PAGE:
Paul Lachine

L’expérience japonaise

NEWPORT BEACH – Après des années de petites adaptations, le Japon a initié un changement majeur de son paradigme politique. Les réactions qu’il a suscitées sont allées depuis le grand optimisme que le pays puisse enfin sortir d’un quart de siècle de stagnation économique, jusqu’à la crainte que le changement de cap spectaculaire des autorités puisse finalement faire empirer les choses. Mais, tandis que le débat se concentre naturellement sur les manœuvres économiques, financières et politiques du Japon, c’est ce qui se passe à l’étranger qui pourrait bien faire basculer la balance.

Le nouveau gouvernement du Premier Ministre Shinzo Abe a opté pour une approche révolutionnaire (au contraire d’une approche progressive) de politique économique qui comprend plusieurs initiatives, dont certaines étaient autrefois considérées comme invraisemblables, inconcevables, voire indésirables. Du doublement de la masse monétaire au stimulus budgétaire supplémentaire et aux réformes structurelles de grande ampleur, le nouveau paradigme politique n'est rien de moins que l'une des expériences les plus audacieuses en matière de politique économique de l'histoire d'après-guerre au Japon.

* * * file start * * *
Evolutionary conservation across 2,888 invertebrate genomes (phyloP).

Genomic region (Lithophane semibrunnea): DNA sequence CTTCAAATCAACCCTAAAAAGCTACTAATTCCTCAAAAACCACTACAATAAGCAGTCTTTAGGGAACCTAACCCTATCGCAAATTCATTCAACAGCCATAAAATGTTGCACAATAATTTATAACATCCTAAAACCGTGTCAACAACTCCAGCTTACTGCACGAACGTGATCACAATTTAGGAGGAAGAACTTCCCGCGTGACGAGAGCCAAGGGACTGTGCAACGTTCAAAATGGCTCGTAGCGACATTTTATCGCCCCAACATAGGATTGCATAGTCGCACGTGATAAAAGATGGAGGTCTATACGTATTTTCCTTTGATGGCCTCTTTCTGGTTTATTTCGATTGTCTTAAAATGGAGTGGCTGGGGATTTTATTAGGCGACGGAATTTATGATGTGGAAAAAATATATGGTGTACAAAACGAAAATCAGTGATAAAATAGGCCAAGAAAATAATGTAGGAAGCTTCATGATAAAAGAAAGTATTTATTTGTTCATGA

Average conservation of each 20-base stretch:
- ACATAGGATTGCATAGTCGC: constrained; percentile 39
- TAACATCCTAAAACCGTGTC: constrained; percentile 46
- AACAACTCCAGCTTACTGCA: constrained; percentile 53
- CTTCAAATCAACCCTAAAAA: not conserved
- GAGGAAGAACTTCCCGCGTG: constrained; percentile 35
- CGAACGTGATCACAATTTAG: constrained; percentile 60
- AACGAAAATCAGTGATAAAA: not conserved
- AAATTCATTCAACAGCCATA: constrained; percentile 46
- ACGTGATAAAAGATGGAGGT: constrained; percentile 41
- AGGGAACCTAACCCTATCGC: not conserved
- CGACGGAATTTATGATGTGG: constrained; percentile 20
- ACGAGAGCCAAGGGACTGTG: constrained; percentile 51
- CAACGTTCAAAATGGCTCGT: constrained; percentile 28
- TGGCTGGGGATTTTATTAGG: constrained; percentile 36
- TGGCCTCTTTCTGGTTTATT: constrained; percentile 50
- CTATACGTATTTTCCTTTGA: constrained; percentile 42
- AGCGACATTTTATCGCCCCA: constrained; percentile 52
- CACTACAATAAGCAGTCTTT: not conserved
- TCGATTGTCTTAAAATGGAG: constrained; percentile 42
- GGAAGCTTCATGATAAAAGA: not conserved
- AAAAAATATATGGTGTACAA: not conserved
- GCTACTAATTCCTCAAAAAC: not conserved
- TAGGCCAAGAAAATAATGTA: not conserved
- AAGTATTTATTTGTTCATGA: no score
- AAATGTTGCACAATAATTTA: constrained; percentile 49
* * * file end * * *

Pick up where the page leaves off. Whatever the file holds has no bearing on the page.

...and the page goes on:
Pour démontrer leur sérieux, les responsables japonais se sont rapidement engagés à atteindre des cibles d’indicateurs mesurables. Du côté des inputs politiques, ils ont prévu et commencé à mettre en œuvre des achats de titres totalisant 75 milliards de dollars par mois (trois fois plus, en termes relatifs, que ce que la Réserve fédérale américaine achète actuellement dans son régime de politique monétaire non conventionnelle). Du côté des outputs, après de nombreuses années de déflation persistante (les prix ont baissé de 0,5% le mois dernier), le Japon vise désormais un taux d'inflation de 2% endéans les deux ans, soulignant ainsi son engagement à éviter un retrait prématuré du soutien monétaire à la croissance.

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